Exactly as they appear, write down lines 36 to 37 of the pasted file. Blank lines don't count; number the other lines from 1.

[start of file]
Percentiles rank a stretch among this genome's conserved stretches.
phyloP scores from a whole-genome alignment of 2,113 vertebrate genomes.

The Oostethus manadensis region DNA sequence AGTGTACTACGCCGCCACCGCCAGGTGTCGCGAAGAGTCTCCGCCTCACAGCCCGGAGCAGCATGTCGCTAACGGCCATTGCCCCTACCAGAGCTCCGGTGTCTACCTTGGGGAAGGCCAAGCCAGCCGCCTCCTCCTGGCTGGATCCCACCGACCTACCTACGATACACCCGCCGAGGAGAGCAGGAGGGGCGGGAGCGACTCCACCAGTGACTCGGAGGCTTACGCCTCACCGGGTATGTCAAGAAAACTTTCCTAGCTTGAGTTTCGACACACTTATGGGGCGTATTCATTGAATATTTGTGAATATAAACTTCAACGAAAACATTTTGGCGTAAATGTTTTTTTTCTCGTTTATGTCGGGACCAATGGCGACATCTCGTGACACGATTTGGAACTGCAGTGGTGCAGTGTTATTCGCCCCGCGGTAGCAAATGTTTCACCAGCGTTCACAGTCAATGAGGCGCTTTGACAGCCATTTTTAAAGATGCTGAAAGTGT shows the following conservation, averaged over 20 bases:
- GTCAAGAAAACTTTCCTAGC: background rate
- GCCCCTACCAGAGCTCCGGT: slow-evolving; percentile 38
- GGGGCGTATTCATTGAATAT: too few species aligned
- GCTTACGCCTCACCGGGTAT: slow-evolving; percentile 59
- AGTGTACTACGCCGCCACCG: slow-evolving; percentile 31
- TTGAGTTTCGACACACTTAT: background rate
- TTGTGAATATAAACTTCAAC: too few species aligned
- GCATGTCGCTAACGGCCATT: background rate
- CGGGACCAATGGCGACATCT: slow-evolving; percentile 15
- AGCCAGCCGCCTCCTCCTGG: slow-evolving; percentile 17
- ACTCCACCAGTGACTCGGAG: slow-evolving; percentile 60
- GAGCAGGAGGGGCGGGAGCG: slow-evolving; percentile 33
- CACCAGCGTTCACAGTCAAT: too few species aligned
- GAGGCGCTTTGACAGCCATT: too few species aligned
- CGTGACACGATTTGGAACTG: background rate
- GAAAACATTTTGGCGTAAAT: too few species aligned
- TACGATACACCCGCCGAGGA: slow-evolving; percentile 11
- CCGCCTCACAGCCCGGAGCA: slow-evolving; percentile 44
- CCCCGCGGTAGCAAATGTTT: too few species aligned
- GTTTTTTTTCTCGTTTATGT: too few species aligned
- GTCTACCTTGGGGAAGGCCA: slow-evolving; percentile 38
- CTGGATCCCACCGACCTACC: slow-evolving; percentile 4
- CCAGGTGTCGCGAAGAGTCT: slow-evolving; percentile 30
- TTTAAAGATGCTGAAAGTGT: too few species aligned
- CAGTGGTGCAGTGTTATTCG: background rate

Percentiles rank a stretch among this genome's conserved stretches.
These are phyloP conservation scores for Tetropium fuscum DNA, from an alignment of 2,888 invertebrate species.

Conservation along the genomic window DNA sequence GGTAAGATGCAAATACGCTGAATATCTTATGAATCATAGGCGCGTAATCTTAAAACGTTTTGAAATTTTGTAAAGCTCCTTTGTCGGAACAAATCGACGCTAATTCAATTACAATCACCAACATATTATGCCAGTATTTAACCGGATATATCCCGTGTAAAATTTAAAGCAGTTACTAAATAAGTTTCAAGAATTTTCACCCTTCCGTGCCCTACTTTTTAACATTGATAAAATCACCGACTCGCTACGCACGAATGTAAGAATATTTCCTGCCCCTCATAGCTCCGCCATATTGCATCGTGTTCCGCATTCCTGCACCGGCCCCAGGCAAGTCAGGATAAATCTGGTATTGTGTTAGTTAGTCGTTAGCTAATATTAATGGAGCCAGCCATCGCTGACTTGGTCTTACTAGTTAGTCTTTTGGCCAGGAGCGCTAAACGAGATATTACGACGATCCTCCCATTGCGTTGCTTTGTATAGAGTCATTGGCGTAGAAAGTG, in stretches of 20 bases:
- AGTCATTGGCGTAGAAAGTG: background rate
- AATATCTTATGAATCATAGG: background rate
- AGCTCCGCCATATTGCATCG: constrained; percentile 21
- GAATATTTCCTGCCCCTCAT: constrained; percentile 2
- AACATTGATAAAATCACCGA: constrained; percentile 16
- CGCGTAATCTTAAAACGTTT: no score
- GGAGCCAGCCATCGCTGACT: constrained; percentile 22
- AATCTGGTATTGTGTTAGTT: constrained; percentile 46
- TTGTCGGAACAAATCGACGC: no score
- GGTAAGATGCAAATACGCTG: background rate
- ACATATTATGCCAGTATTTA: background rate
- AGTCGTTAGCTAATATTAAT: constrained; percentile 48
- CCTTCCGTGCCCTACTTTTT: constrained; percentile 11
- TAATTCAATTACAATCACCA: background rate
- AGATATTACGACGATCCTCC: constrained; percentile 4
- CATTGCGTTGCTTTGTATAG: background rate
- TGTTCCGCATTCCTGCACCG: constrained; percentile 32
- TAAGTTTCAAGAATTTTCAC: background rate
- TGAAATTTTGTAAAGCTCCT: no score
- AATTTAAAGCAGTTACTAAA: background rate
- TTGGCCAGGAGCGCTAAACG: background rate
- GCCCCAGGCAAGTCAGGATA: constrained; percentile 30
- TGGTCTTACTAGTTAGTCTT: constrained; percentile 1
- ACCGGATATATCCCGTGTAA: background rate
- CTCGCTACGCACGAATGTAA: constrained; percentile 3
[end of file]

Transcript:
- AACATTGATAAAATCACCGA: constrained; percentile 16
- CGCGTAATCTTAAAACGTTT: no score